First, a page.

Spain’s detention of nine Catalan independence leaders continues to stoke tensions ahead of their trials for rebellion. If predictions are borne out, the trials could be another flashpoint in the continuing constitutional crisis between Madrid and Catalonia.
The nine defendants were taken into custody for organizing an October independence referendum that the Spanish government deemed illegal. Madrid had hoped that it had taken the momentum out of the situation by seizing control of Catalonia, dismissing the pro-independence government and holding regional elections in December.
The pro-independence leaders’ detention, however, has sparked strong emotions in Catalonia, even among segments of the population that had not supported independence. On Sunday, hundreds of thousands of protesters took to the streets of Barcelona to demand that the accused be released. If tried and convicted, the nine face sentences of up to 30 years in prison. Currently, no trial date has been set.
WATCH: Spain’s Detention of Independence Leaders Drives Deep Emotions in Catalonia
Public protests, personal struggle
“It is a sad day for us because some people are in prison, but it is also an important day because we have all the people backing us. Nobody can stop this,” said 40-year-old protester Gener Artells, who was among an estimated half-a-million Catalans who filled the streets of the regional capital.
For independence supporters, it is a fight for identity and political freedom. But for Meritxell Bonet, the battle is also deeply personal. Her partner, Jordi Cuixart, the head of the Omnium Cultural Institute and one of the major figures behind the independence bid, is among those charged with rebellion. They have a son who just turned a year old.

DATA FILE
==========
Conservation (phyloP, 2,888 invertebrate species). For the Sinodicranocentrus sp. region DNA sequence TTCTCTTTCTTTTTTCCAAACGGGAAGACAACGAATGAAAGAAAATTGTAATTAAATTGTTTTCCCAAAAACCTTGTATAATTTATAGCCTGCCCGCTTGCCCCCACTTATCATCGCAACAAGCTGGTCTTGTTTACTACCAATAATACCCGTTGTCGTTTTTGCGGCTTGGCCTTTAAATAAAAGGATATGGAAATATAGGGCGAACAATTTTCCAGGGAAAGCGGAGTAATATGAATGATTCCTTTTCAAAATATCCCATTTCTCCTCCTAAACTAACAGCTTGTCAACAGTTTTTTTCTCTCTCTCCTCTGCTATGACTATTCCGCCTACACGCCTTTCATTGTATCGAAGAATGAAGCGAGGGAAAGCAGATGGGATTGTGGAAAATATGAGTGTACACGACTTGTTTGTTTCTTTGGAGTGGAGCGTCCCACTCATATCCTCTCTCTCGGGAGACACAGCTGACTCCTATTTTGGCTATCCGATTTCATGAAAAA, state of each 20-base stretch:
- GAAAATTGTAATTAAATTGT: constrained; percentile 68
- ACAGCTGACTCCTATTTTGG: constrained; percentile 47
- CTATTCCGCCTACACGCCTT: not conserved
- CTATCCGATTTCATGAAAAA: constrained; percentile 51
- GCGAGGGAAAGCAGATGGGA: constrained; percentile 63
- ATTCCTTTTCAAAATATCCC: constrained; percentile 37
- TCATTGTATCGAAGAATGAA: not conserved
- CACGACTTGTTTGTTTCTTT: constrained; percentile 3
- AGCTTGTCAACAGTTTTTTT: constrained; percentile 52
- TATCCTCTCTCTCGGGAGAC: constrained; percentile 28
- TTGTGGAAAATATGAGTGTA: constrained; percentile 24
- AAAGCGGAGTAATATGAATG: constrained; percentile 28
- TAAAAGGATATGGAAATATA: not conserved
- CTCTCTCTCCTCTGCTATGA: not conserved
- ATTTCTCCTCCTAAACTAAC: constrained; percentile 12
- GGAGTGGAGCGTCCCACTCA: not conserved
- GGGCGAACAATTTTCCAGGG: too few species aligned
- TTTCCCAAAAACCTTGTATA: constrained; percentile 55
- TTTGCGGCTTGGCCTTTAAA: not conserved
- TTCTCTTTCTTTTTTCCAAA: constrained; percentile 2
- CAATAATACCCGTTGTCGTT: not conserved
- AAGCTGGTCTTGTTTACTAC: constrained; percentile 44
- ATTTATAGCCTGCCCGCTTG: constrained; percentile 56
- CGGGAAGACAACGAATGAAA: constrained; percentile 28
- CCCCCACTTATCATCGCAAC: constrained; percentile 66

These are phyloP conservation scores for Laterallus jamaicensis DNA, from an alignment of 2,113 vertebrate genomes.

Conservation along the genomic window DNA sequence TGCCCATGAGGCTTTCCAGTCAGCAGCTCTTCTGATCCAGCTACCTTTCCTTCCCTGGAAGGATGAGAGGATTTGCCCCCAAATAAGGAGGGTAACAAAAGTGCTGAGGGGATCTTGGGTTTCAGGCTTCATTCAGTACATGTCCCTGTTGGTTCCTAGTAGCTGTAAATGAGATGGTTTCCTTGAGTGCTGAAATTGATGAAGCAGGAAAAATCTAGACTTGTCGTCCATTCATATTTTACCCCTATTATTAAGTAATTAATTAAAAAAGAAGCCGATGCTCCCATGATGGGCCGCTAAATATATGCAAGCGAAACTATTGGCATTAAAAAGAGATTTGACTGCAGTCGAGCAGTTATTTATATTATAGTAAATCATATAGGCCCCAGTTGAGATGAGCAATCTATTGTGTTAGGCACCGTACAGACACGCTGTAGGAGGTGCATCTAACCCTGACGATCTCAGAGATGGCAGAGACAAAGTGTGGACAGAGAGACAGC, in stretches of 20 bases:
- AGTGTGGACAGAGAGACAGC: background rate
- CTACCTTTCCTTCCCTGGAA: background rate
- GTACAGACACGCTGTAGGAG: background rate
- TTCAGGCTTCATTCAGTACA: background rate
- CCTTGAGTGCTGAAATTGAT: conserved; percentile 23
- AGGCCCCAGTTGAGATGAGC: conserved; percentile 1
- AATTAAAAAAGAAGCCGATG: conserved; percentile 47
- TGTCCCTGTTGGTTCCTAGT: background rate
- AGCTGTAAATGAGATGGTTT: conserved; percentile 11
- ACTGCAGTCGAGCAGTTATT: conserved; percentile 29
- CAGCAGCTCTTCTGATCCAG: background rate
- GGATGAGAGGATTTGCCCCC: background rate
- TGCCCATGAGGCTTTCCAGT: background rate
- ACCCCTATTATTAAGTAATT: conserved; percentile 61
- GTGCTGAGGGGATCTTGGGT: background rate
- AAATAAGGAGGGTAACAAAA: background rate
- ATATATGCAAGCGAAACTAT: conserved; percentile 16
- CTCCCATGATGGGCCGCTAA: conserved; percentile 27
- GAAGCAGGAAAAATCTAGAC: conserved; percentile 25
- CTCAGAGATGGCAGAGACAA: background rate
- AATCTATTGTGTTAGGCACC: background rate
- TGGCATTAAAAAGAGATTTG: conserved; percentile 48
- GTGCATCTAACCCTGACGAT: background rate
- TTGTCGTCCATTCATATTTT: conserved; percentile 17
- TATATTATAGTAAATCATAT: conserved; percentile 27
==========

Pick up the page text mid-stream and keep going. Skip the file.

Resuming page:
Cuixart is being held at the Soto del Real prison outside Madrid, more than 500 kilometers from their home in Catalonia. Every week, Bonet and her young son make the three-hour train journey to the Spanish capital. She estimates they have traveled a total of 30,000 kilometers since Cuixart was jailed in October. The separation is taking an emotional toll.
“My brain is full of things that I should tell him, but for me it’s a very important moment because it’s the only moment when I can construct my family. And we are going to talk a lot about our lives and about our baby.”
Bonet adds that she cannot comprehend a future for her and her son without Cuixart.
“I should be prepared for doing this for a long (time), and at the same time I wish that today is the last time. And I’m always like this, you know, thinking that maybe today is the last time or maybe I should be strong and passionate. We’ll see. I don’t have the answer,” Bonet told VOA outside the prison, where Cuixart and another separatist leader, Jordi Sanchez, are being held.
Charges from October referendum
The charges against Cuixart and his colleagues stem from police raids that preceded Catalonia’s October 1 referendum. Prosecutors say the attempted secession from Spain amounts to rebellion against the state.
The human rights group Amnesty International disputes that charge.
“The crime of rebellion must be violent, there must be violence, and in this case, there is no sign of physical violence,” said Amnesty’s president in Spain, Esteban Beltran.
Cuixart and his co-defendants have repeatedly appealed for bail, but Spanish courts have refused, arguing that there is risk of “repeat offending.” Meanwhile, their families and supporters continue to wait for the trials.